Dolce & Gabbana today during Milan Fashion Week showed a gorgeous collection, whose theme was a tribute to mothers. Many of the garments featured red roses and phrases in Italian expressing appreciation for moms. Putting aside the amazing offerings, what popped out was that for this show some of the models carried babies or walked hand in hand with little girls.
One could argue if ever there was a runway that should include wee ones, it would be one whose tribute was mothers. Still, looking at the runway and putting aside the usual depressing lack of models of color, it’s hard not to feel bummed by the baby theme. There were the models on a very high pressure assignment doing their best to make the outfits they’re wearing look amazing aka their actual job, while also trying (and often failing) not to appear awkward or overly burdened by the task of carrying heavy and anxious babies.
If anything, it felt like an actualization of the concept of the second shift, whereby a working woman’s job is never done. She finishes her paid job and then comes home to fulfill household and/or childcare duties, in every study easily outflanking her male partner’s contributions. Except in this case, the models didn’t even get a chance not to mother while at their jobs, even on the clock they’re required to add on the role of nurturer to their duties.
As well, models festooned with babies are just another unreal visualization of a fantasy mom: young, pretty, skinny and carrying around a heavy child in full make up and heels like it’s nothing. Look around at women–including the model ones–who actually are caring for children for extended periods, they do not wear heels, even kitten ones. Not only is it tiring and painful to wear heels while carrying the extra weight of a child, dress shoes are borderline dangerous when it comes to maneuvering around after a wiggly and unpredictable baby.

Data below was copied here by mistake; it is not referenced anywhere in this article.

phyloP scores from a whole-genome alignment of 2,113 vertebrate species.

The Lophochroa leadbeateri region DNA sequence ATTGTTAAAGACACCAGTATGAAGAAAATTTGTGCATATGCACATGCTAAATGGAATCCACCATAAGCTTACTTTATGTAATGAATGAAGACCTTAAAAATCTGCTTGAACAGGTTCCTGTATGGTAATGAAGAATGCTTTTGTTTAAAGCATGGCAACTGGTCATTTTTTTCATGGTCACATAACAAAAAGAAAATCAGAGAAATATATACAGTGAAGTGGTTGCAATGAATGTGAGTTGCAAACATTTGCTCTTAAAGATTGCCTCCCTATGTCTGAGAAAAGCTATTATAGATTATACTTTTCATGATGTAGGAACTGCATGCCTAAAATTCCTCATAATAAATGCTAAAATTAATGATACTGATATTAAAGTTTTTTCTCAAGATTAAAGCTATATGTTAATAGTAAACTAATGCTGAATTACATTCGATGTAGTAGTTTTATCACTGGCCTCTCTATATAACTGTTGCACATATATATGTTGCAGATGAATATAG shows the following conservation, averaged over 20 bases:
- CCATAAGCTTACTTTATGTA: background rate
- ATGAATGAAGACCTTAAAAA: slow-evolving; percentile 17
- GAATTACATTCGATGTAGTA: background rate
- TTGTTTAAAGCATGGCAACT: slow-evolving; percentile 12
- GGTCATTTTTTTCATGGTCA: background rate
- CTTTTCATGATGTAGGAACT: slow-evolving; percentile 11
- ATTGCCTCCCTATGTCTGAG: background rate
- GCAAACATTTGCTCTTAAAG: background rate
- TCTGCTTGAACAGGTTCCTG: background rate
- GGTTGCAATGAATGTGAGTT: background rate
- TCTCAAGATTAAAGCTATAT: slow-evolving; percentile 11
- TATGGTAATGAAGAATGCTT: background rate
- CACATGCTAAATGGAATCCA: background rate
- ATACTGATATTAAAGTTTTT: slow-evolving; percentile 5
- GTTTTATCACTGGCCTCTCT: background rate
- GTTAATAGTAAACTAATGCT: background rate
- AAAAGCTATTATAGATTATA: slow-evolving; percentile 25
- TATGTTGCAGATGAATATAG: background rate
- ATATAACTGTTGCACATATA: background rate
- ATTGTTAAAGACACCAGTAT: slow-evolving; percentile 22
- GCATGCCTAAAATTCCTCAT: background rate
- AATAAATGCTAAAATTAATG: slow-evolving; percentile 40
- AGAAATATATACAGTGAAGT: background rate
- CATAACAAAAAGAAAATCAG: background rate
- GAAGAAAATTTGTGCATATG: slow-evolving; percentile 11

Granted, no runway has ever pretended to present reality and Dolce & Gabbana essentially is built on a Sophia Lauren integrated Madonna/ho mother prototype so it’s doubtful it will ever commit an about face and show women torching their push-up bras while sashaying down the runway. But still, given the talent level, one has to believe there are slightly less worn out ideas about ways to present a modern vision of young women other than a Stepford who in the latest version not only has to do all the jobs but has to perform them all at the same time.